You can feel the excitement of discovery thrumming through these papers, but it comes with a certain sadness as well. It doesn’t come just from the fact the chimpanzee whose DNA made this all possible died before he became famous. Lots of chimpanzees are dying–so many, in fact, that conservationists worry that they may become extinct from hunting, disease, and habitat destruction. And once a species is gone, it takes a vast amount of information about evolutionary history with it.

I was reminded of this fact when I read another chimpanzee paper that appears in the same issue of Nature, reporting on the first fossil of a chimpanzee ever discovered. It may be hard to believe that no one had found a chimp fossil before. A big part of the problem, scientists thought, was that chimpanzees were restricted to rain forests and other places where fossils don’t have good odds of surviving. The fossils that have now been discovered don’t amount to much–just a few teeth–and they raise far more questions than they answer. They date back about 500,000 years, to an open woodlands in Kenya where paleoanthropologists have also found fossils of tall, big-brained hominids that may have been the direct ancestors of Homo sapiens. So apparently chimpanzees once coexisted with hominids in the open woodlands that were once thought to be off-limits to them. More chimpanzee fossils will help address this puzzle, but they may never fully resolve it.

The chimpanzees of Kenya became extinct long ago, and now other populations teeter on the brink. To make sense of Clint’s genome, scientists need to document the variations both within and between chimpanzee populations–not just genetic variations, but variations in how they eat, how they organize their societies, how they use tools, and all the other aspects of the lives. If they don’t get that chance, the chimpanzee genome may become yet another puzzling fossil.

Comments

  1. #1 John S Bolton
    August 31, 2005

    Now they’re in a position to start finding more of the genetic diversity that was thought to be exclusively human, yet which is actually shared with the chimp. If the chimp differs 2% from people genetically, should it be assumed that around 1% differentiates us from the common ancestor of both species? This line of research should raise the percentage of human polymorphism which is associated with differentiated populations, rather than being considered as the base polymorphism of the species. If that figure were said to be 15% now, should it be expected to rise from this kind of research to 1/3 or 1/2, or to no great extent?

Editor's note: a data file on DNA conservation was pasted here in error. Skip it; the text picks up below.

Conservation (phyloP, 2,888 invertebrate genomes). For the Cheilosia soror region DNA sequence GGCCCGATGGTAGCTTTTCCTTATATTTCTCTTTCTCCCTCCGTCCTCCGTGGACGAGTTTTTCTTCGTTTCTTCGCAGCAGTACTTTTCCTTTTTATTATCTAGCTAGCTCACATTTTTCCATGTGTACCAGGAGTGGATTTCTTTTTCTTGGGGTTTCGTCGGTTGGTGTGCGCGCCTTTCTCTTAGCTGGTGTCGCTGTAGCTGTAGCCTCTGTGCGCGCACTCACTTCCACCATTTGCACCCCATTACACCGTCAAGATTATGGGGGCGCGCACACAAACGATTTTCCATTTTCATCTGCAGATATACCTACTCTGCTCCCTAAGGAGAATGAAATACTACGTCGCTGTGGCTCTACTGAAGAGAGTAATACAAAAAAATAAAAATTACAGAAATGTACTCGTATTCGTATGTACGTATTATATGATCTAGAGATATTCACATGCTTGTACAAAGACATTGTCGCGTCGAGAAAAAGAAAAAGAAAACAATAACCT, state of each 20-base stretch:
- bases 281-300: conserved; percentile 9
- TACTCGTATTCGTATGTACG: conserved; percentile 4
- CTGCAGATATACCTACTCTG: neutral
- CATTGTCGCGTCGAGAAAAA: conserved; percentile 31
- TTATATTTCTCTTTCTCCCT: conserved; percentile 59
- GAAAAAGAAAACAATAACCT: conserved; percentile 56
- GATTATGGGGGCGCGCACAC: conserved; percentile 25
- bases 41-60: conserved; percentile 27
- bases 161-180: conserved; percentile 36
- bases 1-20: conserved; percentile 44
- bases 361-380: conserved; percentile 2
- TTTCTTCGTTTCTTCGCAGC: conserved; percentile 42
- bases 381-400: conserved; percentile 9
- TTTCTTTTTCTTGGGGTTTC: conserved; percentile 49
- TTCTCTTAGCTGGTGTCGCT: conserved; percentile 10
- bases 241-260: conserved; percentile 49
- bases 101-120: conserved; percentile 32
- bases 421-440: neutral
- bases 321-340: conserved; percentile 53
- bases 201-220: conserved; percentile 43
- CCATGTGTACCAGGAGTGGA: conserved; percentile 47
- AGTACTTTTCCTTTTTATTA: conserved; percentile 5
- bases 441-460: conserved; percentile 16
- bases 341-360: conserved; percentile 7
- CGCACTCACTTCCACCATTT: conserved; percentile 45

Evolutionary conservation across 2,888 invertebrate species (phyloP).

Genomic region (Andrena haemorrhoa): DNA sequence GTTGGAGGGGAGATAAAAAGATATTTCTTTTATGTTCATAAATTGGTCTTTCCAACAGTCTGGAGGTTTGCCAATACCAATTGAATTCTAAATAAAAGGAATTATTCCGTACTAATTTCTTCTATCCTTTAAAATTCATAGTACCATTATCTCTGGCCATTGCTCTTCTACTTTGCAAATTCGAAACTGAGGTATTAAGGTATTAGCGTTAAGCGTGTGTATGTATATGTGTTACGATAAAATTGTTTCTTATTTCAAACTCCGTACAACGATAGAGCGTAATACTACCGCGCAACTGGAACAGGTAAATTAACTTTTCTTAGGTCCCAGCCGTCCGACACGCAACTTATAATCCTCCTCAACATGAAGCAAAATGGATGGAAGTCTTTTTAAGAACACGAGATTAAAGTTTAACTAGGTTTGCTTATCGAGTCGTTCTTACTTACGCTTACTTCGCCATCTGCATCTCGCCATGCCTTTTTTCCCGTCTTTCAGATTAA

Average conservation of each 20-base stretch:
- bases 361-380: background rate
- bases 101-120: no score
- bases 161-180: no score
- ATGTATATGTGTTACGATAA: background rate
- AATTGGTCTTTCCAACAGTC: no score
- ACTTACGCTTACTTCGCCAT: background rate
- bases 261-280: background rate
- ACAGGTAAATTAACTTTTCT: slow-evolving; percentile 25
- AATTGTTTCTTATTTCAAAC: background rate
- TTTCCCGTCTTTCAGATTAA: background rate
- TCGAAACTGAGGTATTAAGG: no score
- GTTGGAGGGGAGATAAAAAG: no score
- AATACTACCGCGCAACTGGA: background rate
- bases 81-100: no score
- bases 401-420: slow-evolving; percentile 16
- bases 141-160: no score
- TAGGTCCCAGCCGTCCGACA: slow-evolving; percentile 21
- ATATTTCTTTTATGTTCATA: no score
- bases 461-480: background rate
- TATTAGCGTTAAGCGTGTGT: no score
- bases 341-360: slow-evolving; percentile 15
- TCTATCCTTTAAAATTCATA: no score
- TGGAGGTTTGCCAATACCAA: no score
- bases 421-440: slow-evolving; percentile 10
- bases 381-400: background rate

2. #2 Brian
    August 31, 2005

    One could find chimpanzee bones in an African village today, but only as a meat source, not as something that coexists there. Maybe the same was true with the discovered fossils – some hominids living near a forest went hunting and brought back part of the body.

  3. #3 Larry
    August 31, 2005

    The assertion that having the chimpanzee genome will “tell us what parts of the human genome make us uniquely human” isn’t really true. Having in hand only the human and chimpanzee genomes won’t allow us to differentiate which parts are unique to one or the other lineage and which are primitive states (plesiomorphic) that might be shared with more distant relatives. To understand which parts of the chimpanzee and human genome are unique to one or the other lineage will require at least one more “outgroup” genome. Still, it’s great stuff.

  4. #4 Philip Bruce Heywood
    September 1, 2005

    Don’t feel sorry for Clint. I know he’s your great uncle, several times removed. But, according to the immutable laws of heredity, since something like him is an ancestor, sooner or later, someone will have a new baby, just like Clint. I can’t contain my warm emotions, just waiting for it.
    If you are really interested in Origins Science (as distinct from whatever it is that creates all the hot air) http://www.creationtheory.com might be usufull. I sincerely hope it is. Note, it is classified MAINSTREAM Science, although Bible based — as is Science, proper. I am in need of intelligent, technical evaluation. Best wishes, P.H..